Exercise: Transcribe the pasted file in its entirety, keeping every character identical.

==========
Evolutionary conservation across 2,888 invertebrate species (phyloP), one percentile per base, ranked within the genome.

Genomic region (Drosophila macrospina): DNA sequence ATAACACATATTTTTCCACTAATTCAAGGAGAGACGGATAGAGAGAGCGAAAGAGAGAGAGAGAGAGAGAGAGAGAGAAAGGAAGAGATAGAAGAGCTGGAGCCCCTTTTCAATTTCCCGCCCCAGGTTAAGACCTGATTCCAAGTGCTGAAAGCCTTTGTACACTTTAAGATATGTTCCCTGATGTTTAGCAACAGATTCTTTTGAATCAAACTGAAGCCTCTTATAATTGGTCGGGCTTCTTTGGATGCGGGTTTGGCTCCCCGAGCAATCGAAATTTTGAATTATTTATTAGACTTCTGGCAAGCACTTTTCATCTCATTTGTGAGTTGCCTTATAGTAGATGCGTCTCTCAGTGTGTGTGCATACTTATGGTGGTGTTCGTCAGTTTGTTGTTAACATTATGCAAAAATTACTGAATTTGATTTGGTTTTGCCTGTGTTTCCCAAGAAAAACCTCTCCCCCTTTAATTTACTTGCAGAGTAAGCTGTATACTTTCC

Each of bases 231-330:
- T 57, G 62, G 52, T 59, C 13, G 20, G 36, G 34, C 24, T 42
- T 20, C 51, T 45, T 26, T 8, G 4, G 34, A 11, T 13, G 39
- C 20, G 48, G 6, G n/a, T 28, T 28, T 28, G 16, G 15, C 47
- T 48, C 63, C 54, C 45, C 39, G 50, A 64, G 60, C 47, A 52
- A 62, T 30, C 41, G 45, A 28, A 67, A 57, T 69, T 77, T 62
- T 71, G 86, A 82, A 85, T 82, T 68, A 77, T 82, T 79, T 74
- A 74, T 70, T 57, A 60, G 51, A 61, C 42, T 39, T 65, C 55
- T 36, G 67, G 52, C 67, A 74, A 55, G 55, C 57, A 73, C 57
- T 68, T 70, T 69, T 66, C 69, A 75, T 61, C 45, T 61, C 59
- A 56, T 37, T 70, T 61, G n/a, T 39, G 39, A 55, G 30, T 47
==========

Evolutionary conservation across 2,888 invertebrate species (phyloP), one percentile per base, ranked within the genome.

Genomic region (Drosophila macrospina): DNA sequence ATAACACATATTTTTCCACTAATTCAAGGAGAGACGGATAGAGAGAGCGAAAGAGAGAGAGAGAGAGAGAGAGAGAGAAAGGAAGAGATAGAAGAGCTGGAGCCCCTTTTCAATTTCCCGCCCCAGGTTAAGACCTGATTCCAAGTGCTGAAAGCCTTTGTACACTTTAAGATATGTTCCCTGATGTTTAGCAACAGATTCTTTTGAATCAAACTGAAGCCTCTTATAATTGGTCGGGCTTCTTTGGATGCGGGTTTGGCTCCCCGAGCAATCGAAATTTTGAATTATTTATTAGACTTCTGGCAAGCACTTTTCATCTCATTTGTGAGTTGCCTTATAGTAGATGCGTCTCTCAGTGTGTGTGCATACTTATGGTGGTGTTCGTCAGTTTGTTGTTAACATTATGCAAAAATTACTGAATTTGATTTGGTTTTGCCTGTGTTTCCCAAGAAAAACCTCTCCCCCTTTAATTTACTTGCAGAGTAAGCTGTATACTTTCC

Each of bases 231-330:
- T 57, G 62, G 52, T 59, C 13, G 20, G 36, G 34, C 24, T 42
- T 20, C 51, T 45, T 26, T 8, G 4, G 34, A 11, T 13, G 39
- C 20, G 48, G 6, G n/a, T 28, T 28, T 28, G 16, G 15, C 47
- T 48, C 63, C 54, C 45, C 39, G 50, A 64, G 60, C 47, A 52
- A 62, T 30, C 41, G 45, A 28, A 67, A 57, T 69, T 77, T 62
- T 71, G 86, A 82, A 85, T 82, T 68, A 77, T 82, T 79, T 74
- A 74, T 70, T 57, A 60, G 51, A 61, C 42, T 39, T 65, C 55
- T 36, G 67, G 52, C 67, A 74, A 55, G 55, C 57, A 73, C 57
- T 68, T 70, T 69, T 66, C 69, A 75, T 61, C 45, T 61, C 59
- A 56, T 37, T 70, T 61, G n/a, T 39, G 39, A 55, G 30, T 47